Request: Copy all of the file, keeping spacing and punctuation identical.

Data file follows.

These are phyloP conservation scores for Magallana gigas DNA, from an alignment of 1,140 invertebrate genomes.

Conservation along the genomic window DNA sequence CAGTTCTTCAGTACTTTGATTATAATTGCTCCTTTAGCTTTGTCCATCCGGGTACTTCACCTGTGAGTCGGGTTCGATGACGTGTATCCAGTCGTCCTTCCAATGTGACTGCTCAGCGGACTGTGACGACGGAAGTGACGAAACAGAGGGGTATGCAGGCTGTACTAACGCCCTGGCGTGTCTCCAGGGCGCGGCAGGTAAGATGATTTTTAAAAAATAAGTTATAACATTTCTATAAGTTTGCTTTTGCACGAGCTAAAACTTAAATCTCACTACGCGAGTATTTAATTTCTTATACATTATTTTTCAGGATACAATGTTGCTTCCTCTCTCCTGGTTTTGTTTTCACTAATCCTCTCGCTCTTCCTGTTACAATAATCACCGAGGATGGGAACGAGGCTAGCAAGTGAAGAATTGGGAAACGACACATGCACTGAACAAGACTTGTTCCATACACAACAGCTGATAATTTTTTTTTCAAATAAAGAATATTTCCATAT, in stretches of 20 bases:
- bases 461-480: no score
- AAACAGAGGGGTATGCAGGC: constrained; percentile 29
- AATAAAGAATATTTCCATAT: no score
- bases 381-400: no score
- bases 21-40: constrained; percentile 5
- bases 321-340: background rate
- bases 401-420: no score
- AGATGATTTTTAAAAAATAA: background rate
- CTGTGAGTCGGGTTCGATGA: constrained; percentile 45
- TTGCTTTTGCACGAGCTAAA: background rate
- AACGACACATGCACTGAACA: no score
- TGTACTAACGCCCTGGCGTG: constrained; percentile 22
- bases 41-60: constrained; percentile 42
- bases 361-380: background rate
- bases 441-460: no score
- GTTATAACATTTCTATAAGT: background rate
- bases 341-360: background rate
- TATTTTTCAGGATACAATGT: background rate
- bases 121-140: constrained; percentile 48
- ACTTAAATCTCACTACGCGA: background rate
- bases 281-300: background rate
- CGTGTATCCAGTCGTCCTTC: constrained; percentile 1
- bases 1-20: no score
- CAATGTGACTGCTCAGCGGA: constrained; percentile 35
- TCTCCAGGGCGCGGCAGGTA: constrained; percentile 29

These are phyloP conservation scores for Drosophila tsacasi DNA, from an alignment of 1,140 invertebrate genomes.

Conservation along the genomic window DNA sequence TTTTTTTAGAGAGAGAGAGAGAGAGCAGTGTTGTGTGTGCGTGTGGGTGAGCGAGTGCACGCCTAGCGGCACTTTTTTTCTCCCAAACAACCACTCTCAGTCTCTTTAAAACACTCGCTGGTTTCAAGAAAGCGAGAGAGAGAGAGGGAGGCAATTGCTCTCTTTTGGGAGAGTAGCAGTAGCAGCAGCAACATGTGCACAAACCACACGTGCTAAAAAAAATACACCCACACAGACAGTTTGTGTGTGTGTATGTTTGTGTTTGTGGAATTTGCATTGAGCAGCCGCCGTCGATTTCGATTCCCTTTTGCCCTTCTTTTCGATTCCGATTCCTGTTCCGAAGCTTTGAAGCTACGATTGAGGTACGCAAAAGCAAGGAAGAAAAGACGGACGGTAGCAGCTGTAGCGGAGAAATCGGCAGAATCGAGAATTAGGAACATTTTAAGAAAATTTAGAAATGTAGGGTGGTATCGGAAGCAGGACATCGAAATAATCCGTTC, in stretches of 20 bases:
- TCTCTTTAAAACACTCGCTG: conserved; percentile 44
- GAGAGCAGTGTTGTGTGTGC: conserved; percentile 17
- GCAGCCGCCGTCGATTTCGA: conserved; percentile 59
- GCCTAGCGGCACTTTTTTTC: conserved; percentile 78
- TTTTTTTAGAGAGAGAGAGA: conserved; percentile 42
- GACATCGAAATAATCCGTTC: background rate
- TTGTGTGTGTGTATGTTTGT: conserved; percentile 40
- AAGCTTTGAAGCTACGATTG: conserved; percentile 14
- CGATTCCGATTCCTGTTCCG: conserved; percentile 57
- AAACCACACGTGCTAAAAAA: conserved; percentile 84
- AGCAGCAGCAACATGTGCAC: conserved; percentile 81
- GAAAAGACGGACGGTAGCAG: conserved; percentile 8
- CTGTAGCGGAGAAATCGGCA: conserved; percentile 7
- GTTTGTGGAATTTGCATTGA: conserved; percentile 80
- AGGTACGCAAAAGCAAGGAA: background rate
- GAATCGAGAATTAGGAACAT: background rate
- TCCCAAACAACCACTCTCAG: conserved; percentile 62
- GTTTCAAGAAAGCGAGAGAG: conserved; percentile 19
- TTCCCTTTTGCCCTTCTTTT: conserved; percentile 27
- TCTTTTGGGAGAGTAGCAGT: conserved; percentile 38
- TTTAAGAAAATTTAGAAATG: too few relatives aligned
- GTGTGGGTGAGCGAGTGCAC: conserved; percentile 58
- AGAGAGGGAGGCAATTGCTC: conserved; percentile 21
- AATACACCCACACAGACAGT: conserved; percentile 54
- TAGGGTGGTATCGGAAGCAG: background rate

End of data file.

These are phyloP conservation scores for Magallana gigas DNA, from an alignment of 1,140 invertebrate genomes.

Conservation along the genomic window DNA sequence CAGTTCTTCAGTACTTTGATTATAATTGCTCCTTTAGCTTTGTCCATCCGGGTACTTCACCTGTGAGTCGGGTTCGATGACGTGTATCCAGTCGTCCTTCCAATGTGACTGCTCAGCGGACTGTGACGACGGAAGTGACGAAACAGAGGGGTATGCAGGCTGTACTAACGCCCTGGCGTGTCTCCAGGGCGCGGCAGGTAAGATGATTTTTAAAAAATAAGTTATAACATTTCTATAAGTTTGCTTTTGCACGAGCTAAAACTTAAATCTCACTACGCGAGTATTTAATTTCTTATACATTATTTTTCAGGATACAATGTTGCTTCCTCTCTCCTGGTTTTGTTTTCACTAATCCTCTCGCTCTTCCTGTTACAATAATCACCGAGGATGGGAACGAGGCTAGCAAGTGAAGAATTGGGAAACGACACATGCACTGAACAAGACTTGTTCCATACACAACAGCTGATAATTTTTTTTTCAAATAAAGAATATTTCCATAT, in stretches of 20 bases:
- bases 461-480: no score
- AAACAGAGGGGTATGCAGGC: constrained; percentile 29
- AATAAAGAATATTTCCATAT: no score
- bases 381-400: no score
- bases 21-40: constrained; percentile 5
- bases 321-340: background rate
- bases 401-420: no score
- AGATGATTTTTAAAAAATAA: background rate
- CTGTGAGTCGGGTTCGATGA: constrained; percentile 45
- TTGCTTTTGCACGAGCTAAA: background rate
- AACGACACATGCACTGAACA: no score
- TGTACTAACGCCCTGGCGTG: constrained; percentile 22
- bases 41-60: constrained; percentile 42
- bases 361-380: background rate
- bases 441-460: no score
- GTTATAACATTTCTATAAGT: background rate
- bases 341-360: background rate
- TATTTTTCAGGATACAATGT: background rate
- bases 121-140: constrained; percentile 48
- ACTTAAATCTCACTACGCGA: background rate
- bases 281-300: background rate
- CGTGTATCCAGTCGTCCTTC: constrained; percentile 1
- bases 1-20: no score
- CAATGTGACTGCTCAGCGGA: constrained; percentile 35
- TCTCCAGGGCGCGGCAGGTA: constrained; percentile 29

These are phyloP conservation scores for Drosophila tsacasi DNA, from an alignment of 1,140 invertebrate genomes.

Conservation along the genomic window DNA sequence TTTTTTTAGAGAGAGAGAGAGAGAGCAGTGTTGTGTGTGCGTGTGGGTGAGCGAGTGCACGCCTAGCGGCACTTTTTTTCTCCCAAACAACCACTCTCAGTCTCTTTAAAACACTCGCTGGTTTCAAGAAAGCGAGAGAGAGAGAGGGAGGCAATTGCTCTCTTTTGGGAGAGTAGCAGTAGCAGCAGCAACATGTGCACAAACCACACGTGCTAAAAAAAATACACCCACACAGACAGTTTGTGTGTGTGTATGTTTGTGTTTGTGGAATTTGCATTGAGCAGCCGCCGTCGATTTCGATTCCCTTTTGCCCTTCTTTTCGATTCCGATTCCTGTTCCGAAGCTTTGAAGCTACGATTGAGGTACGCAAAAGCAAGGAAGAAAAGACGGACGGTAGCAGCTGTAGCGGAGAAATCGGCAGAATCGAGAATTAGGAACATTTTAAGAAAATTTAGAAATGTAGGGTGGTATCGGAAGCAGGACATCGAAATAATCCGTTC, in stretches of 20 bases:
- TCTCTTTAAAACACTCGCTG: conserved; percentile 44
- GAGAGCAGTGTTGTGTGTGC: conserved; percentile 17
- GCAGCCGCCGTCGATTTCGA: conserved; percentile 59
- GCCTAGCGGCACTTTTTTTC: conserved; percentile 78
- TTTTTTTAGAGAGAGAGAGA: conserved; percentile 42
- GACATCGAAATAATCCGTTC: background rate
- TTGTGTGTGTGTATGTTTGT: conserved; percentile 40
- AAGCTTTGAAGCTACGATTG: conserved; percentile 14
- CGATTCCGATTCCTGTTCCG: conserved; percentile 57
- AAACCACACGTGCTAAAAAA: conserved; percentile 84
- AGCAGCAGCAACATGTGCAC: conserved; percentile 81
- GAAAAGACGGACGGTAGCAG: conserved; percentile 8
- CTGTAGCGGAGAAATCGGCA: conserved; percentile 7
- GTTTGTGGAATTTGCATTGA: conserved; percentile 80
- AGGTACGCAAAAGCAAGGAA: background rate
- GAATCGAGAATTAGGAACAT: background rate
- TCCCAAACAACCACTCTCAG: conserved; percentile 62
- GTTTCAAGAAAGCGAGAGAG: conserved; percentile 19
- TTCCCTTTTGCCCTTCTTTT: conserved; percentile 27
- TCTTTTGGGAGAGTAGCAGT: conserved; percentile 38
- TTTAAGAAAATTTAGAAATG: too few relatives aligned
- GTGTGGGTGAGCGAGTGCAC: conserved; percentile 58
- AGAGAGGGAGGCAATTGCTC: conserved; percentile 21
- AATACACCCACACAGACAGT: conserved; percentile 54
- TAGGGTGGTATCGGAAGCAG: background rate